Thursday, 1 October 2015

Airs and Squares

"We are so remarkably airy! - Mr Wingfield thinks the vicinity of Brunswick Square decidedly the most favourable as to air." So spoke Isabella, the sister of Emma in Jane Austen's famous book of the same name.  And although located yards away from the busy Euston Road, lots of residents and workers were enjoying taking in its airs on the sunny September day when I visited.

Brunswick Square started life in what once was the very edge of London.  It was originally surrounded by Georgian houses on three sides with the Foundling Hospital to the East, and although time has taken its toll on the urban architecture, its original plane tree still stands proud. At over 200 years old, it lays claim to being the second oldest plane tree in London.  The oldest is in Berkley Square. The tree was in full splendour before it prepared to shed its autumn leaves, with the dappled sunlight glowing through the green.  

The circular flower bed in the middle of the square has recently been replanted and the new plants were being carefully protected and tended.  They included Thyme, Sedum, pink Cosmos, Verbena Bonariensis, Bergena, Sissirynchium, Red Hot Poker, and Echinacea, alongside assorted grasses.  It's good to see that Camden Council, supported and jollied along by residents and volunteers, can still sometimes give gardens the priority they need in these austere times. 

The Friends of Brunswick Square also organised the planting of some tall, orange, striking, Mexican daisies at the west entrance to the square.  They work with TCV Green Gym in their efforts to upgrade and improve the gardens.

The edges of the square are curved, and, in Jane Austen's day, one could imagine the wide circular sweeps taken up with carriages and horses trotting by. 

Now there is a Grade II listed phone box on the edge of the park, which seems to be perfectly sited for posterity. 

Brunswick Square had lots of famous residents in the past.  Virginia Woolf used to live here with other members of the Bloomsbury group. Most evocative is the image the children's author, J. M. Barrie, conjured up of Peter Pan flying across the park into Wendy's bedroom window.  The Georgian house Barrie lived in was demolished after the war, along with all the others around the park, but this is where it would have stood, just off the square.  Barrie's estate later benefitted the establishment of nearby Great Ormond Street Children's hospital.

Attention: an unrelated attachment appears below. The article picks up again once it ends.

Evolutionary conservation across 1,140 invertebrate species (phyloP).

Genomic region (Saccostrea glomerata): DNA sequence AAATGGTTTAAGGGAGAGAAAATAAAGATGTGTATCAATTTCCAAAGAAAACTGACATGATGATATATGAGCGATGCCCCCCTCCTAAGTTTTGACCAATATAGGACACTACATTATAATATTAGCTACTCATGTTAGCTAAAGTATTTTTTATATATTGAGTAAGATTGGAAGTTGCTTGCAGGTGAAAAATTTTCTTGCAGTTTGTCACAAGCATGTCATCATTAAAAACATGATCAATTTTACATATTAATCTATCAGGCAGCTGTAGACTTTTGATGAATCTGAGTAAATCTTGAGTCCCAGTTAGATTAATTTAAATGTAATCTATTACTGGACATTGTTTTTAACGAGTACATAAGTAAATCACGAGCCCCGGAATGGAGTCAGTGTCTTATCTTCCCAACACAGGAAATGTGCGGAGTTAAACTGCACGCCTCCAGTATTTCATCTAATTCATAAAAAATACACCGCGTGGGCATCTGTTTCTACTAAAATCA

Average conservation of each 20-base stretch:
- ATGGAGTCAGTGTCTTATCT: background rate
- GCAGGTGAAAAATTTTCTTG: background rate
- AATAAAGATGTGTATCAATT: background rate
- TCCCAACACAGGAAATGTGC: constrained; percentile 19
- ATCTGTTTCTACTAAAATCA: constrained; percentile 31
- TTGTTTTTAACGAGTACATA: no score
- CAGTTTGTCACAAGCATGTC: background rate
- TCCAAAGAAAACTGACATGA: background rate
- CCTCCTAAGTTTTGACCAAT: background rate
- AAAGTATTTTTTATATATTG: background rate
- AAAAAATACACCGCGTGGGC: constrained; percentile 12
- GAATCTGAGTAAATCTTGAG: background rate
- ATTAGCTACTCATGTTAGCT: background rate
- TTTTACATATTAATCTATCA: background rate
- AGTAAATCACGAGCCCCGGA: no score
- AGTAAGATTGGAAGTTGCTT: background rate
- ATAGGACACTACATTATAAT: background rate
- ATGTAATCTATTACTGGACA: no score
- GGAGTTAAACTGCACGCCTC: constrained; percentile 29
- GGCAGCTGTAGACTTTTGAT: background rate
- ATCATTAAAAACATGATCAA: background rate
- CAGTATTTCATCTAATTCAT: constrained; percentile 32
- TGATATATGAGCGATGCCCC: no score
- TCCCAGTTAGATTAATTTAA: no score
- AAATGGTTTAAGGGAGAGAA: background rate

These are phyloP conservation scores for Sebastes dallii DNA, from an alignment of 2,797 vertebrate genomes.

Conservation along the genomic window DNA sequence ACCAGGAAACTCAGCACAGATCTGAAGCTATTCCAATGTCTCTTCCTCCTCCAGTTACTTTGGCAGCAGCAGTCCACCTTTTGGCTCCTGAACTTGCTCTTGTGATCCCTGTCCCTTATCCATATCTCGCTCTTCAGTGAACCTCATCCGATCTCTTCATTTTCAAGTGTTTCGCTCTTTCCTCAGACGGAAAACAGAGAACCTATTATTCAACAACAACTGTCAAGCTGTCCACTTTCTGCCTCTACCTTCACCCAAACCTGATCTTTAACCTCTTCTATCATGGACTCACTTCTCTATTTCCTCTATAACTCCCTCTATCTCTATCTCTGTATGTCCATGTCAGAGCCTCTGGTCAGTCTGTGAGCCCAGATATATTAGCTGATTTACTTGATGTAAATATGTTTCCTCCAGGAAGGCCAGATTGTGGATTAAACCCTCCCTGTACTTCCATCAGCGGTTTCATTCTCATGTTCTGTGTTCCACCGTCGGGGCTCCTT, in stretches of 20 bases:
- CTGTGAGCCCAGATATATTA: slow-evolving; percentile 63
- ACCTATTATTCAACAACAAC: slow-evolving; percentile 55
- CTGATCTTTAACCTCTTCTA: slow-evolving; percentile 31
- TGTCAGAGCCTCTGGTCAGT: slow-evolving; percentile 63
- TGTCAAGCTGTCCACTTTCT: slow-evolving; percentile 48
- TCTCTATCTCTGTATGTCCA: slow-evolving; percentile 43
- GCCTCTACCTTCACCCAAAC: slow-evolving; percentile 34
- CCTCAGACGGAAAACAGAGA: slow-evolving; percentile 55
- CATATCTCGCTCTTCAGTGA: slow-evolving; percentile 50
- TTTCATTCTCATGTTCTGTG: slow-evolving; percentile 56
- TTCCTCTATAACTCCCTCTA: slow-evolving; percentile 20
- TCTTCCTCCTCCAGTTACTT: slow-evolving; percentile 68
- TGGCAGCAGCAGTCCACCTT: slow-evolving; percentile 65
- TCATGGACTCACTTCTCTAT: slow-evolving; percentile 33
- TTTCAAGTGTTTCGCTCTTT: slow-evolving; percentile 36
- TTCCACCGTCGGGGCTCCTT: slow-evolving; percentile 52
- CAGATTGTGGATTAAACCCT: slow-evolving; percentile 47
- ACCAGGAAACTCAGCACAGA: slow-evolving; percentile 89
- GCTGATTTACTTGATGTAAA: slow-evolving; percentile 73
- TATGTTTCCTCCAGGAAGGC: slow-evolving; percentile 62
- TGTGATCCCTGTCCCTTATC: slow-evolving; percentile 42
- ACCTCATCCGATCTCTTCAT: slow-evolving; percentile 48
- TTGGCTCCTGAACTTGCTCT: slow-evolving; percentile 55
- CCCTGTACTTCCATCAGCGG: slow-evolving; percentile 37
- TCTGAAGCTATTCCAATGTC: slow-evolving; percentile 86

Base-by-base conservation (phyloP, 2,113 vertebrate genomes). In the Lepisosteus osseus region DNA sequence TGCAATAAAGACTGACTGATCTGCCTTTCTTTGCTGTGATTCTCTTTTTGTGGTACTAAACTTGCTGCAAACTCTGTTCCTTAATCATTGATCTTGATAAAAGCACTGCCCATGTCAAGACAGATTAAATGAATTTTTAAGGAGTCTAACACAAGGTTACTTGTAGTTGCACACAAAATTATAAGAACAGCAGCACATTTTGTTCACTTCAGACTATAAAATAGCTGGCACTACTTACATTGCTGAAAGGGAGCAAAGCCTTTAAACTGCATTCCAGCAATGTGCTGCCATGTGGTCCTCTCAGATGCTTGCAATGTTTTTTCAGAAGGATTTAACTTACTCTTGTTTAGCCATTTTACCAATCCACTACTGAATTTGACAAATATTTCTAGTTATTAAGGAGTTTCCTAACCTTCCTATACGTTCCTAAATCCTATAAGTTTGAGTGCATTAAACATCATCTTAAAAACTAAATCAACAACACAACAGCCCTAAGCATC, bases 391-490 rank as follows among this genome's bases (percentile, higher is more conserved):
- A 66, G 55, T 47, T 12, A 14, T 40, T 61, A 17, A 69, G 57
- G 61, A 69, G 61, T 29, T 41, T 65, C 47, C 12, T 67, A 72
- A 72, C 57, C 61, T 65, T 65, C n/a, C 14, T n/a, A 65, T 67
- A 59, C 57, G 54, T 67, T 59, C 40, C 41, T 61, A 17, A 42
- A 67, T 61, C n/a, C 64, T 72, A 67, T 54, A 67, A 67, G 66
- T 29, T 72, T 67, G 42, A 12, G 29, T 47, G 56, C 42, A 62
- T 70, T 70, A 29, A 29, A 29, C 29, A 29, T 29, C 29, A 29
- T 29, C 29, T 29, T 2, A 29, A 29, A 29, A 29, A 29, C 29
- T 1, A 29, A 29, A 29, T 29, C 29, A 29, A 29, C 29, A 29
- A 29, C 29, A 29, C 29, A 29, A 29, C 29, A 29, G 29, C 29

At first glance this London garden square feels like it is missing its Georgian houses and street scene, but the residential and shopping area bordering the park on the west, The Brunswick Centre, built in the 1970s,  is now Grade II listed instead.  It provides a busy and pleasant eating, retail and recreational space, complete with Curzon cinema. 

Nearby there are lots of adjoining garden squares and spaces through which you can wander. You'll need to be accompanied by a child to gain entry to Coram Fields though.  This was the site of  the Foundling Hospital, established by Thomas Coram (1668-1751).  Child poverty was so bad at that time that when it received public funding and opened its doors to all-comers, it was inundated with 100 babies a day. 

St George's Gardens nearby is very pretty - originally a graveyard when the local churches ran out of space for burial.  Oliver Cromwell's favourite granddaughter, Anne, is buried here. Relatives had to guard the graves after burial to avoid the body snatchers taking their loved ones.   Not far away there was a private anatomy school which boasted a tank with 17 cadavers.

This September Susan Jellis and the Friends of Brunswick celebrated 200 years of Jane Austen's association with the square with a wide variety of talks, walks and concerts in the Emma 200 Festival.  They are a creative and energetic bunch of volunteers who promote their square widely, as well as opening it for a variety of events at the Open Garden Squares Weekend (taking place on June 18th and 19th in 2016).

To find out more about Brunswick Square, there is an excellent book by Ricci de Freitas (Tales of Brunswick Square, Bloomsbury's Untold Past) or check out past and future editions of the London Gardener, Journal of the London Historic Parks and Gardens Trust for articles by Susan Jellis.   In the not too distant future, an article on Peter Pan is planned.

Information on visiting Brunswick Square on Open Garden Squares Weekend